ELMONT, New York (Reuters) - Betting counters were closed and an eerie silence settled over the ivy-coated plaza inside Belmont Park on Saturday as jockeys and horses gathered for the 152nd running of the Belmont Stakes, which will be contested in front of empty stands.
The Belmont, traditionally the third leg in the Triple Crown, will be raced first this year after the Kentucky Derby and the Preakness Stakes were postponed until later in the year due to the coronavirus outbreak.
The empty New York venue, which normally attracts more than 80,000 spectators, was a sign of the times in the COVID-19 era, with even the sport’s wealthy and powerful owners barred from the stands due to safety concerns.
Masked park attendants mingled on a humid, 85-degree Fahrenheit day as concession stands that usually do brisk business selling chilled beverages remained shut.
Horse-racing fans who usually make the annual pilgrimage to the Long Island race lamented about being barred from the venue.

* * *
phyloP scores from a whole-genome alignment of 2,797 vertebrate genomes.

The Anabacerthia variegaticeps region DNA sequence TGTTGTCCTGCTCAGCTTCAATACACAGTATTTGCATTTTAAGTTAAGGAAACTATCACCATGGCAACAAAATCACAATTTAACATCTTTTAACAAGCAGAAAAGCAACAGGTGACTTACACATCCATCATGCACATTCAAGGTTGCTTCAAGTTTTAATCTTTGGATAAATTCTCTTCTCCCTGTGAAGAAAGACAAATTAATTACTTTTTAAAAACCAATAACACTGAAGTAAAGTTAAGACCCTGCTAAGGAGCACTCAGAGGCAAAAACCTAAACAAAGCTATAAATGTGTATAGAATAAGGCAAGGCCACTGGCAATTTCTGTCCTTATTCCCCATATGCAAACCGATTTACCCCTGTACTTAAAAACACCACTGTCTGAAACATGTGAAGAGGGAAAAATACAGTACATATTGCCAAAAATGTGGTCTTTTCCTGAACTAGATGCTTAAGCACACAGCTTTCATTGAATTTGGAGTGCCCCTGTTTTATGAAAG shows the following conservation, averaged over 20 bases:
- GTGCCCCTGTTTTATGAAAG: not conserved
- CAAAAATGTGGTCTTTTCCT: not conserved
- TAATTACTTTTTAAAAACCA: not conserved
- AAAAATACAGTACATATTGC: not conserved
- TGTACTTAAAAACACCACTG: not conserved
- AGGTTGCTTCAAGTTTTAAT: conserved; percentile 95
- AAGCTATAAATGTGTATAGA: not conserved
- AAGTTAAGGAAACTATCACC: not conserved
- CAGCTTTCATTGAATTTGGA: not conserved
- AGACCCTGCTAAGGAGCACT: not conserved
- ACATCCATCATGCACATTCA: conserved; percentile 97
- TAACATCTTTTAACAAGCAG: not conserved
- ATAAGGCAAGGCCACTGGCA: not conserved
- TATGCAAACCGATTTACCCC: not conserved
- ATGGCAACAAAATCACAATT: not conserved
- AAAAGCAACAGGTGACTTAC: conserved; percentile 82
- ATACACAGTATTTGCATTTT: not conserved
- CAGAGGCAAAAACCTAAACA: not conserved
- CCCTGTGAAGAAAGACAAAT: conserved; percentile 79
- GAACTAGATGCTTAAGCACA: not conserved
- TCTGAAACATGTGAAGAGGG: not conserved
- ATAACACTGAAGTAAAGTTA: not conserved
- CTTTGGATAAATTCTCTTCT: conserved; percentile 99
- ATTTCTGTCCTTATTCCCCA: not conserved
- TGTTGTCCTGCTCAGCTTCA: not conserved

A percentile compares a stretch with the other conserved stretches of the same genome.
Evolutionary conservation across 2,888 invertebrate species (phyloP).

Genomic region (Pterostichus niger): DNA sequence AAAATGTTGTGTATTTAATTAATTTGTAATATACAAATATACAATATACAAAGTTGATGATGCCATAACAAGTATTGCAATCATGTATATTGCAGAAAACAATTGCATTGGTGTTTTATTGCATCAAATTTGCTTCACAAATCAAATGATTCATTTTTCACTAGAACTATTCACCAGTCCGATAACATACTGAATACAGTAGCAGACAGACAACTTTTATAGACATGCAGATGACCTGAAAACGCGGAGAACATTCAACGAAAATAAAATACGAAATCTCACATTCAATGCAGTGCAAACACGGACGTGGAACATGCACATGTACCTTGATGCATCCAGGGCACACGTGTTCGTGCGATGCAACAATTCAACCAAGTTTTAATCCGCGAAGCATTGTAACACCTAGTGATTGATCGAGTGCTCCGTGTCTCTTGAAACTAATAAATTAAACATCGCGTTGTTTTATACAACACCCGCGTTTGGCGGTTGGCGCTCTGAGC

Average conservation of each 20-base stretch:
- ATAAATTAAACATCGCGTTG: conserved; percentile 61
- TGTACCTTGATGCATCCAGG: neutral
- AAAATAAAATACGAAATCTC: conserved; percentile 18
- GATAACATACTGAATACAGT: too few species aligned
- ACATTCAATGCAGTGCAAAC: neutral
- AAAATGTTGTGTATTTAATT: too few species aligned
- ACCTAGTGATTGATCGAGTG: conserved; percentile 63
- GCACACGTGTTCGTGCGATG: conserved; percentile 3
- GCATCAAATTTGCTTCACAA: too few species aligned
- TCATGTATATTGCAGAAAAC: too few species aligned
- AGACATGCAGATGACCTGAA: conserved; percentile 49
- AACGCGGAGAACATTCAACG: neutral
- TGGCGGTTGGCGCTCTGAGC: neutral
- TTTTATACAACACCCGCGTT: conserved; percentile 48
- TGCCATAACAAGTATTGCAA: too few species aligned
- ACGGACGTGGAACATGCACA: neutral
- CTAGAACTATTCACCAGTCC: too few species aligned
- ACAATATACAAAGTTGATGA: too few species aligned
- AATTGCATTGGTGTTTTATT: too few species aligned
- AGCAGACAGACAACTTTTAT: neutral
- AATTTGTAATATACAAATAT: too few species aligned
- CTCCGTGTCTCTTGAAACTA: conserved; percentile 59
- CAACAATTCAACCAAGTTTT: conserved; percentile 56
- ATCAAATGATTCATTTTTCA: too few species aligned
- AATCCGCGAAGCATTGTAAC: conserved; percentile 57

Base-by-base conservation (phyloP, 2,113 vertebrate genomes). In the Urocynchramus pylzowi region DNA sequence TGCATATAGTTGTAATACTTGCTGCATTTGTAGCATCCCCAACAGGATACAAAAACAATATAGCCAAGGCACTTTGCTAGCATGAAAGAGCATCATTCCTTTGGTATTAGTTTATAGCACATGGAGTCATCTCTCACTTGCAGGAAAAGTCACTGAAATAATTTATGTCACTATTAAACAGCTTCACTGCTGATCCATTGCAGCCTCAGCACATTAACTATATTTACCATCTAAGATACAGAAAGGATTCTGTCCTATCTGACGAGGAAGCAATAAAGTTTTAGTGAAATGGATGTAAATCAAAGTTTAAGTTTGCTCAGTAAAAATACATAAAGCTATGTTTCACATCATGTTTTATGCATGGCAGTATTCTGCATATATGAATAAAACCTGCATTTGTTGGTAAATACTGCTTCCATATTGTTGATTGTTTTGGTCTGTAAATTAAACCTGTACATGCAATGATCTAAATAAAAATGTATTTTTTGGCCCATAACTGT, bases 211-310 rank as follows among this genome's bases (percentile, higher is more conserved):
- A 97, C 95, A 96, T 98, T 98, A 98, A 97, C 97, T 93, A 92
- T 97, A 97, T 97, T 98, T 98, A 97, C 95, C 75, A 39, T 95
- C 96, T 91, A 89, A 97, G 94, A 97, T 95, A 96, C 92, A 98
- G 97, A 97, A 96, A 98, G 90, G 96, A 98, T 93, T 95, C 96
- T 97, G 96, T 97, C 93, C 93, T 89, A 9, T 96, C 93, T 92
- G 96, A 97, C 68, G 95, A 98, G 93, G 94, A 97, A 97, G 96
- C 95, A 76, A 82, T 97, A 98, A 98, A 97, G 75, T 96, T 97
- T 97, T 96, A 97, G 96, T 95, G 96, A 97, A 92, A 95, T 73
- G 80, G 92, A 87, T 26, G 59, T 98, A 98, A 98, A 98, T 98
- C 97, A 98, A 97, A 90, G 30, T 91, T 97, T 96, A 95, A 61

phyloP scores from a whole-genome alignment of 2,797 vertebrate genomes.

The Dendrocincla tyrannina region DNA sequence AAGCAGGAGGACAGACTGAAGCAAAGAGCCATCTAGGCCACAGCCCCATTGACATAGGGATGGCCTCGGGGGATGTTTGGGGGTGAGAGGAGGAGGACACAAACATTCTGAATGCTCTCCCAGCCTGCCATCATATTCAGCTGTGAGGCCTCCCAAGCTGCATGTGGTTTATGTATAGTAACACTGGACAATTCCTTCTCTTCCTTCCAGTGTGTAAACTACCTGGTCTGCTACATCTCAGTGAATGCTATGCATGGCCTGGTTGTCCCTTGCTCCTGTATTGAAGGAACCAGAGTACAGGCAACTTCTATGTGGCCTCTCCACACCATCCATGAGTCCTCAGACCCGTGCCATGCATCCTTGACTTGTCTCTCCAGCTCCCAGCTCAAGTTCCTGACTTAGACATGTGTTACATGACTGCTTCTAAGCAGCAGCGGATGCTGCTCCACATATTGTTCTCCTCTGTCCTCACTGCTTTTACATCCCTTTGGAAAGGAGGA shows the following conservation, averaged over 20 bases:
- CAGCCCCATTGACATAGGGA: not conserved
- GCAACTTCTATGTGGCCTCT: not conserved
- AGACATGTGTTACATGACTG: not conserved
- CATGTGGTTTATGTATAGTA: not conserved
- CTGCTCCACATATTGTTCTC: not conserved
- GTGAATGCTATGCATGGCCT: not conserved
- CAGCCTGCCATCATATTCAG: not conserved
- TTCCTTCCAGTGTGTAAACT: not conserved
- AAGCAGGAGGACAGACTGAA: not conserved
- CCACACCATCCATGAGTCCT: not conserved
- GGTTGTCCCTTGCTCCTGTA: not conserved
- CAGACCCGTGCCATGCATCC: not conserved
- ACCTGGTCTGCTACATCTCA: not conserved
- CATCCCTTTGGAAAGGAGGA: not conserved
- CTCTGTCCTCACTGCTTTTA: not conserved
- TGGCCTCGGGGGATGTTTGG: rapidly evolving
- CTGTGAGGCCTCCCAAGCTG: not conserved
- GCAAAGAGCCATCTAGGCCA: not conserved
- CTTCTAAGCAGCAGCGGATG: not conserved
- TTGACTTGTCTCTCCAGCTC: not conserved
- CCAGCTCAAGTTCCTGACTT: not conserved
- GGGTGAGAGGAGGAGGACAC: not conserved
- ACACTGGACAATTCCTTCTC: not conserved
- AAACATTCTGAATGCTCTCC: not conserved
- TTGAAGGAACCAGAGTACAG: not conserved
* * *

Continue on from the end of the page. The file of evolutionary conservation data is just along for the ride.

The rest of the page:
“It’s going to be weird watching the Belmont on TV instead of being there in-person,” Twitter user @GateToWire wrote.
“First time in 12 years I’m watching the Belmont Stakes on TV,” wrote @VTSimone.
Tiz the Law, the favourite to win, will begin his bid for Triple Crown glory on a shortened track, with the traditional 1-1/2-mile endurance test shortened to 1-1/8 miles.
“It’s sad in some ways,” trainer Todd Pletcher, who has two horses - Dr Post and Tap It To Win - in this year’s race, told reporters this week. “We’re grateful that we’re getting the opportunity to run.”
Reporting By Amy Tennery, editing by Pritha Sarkar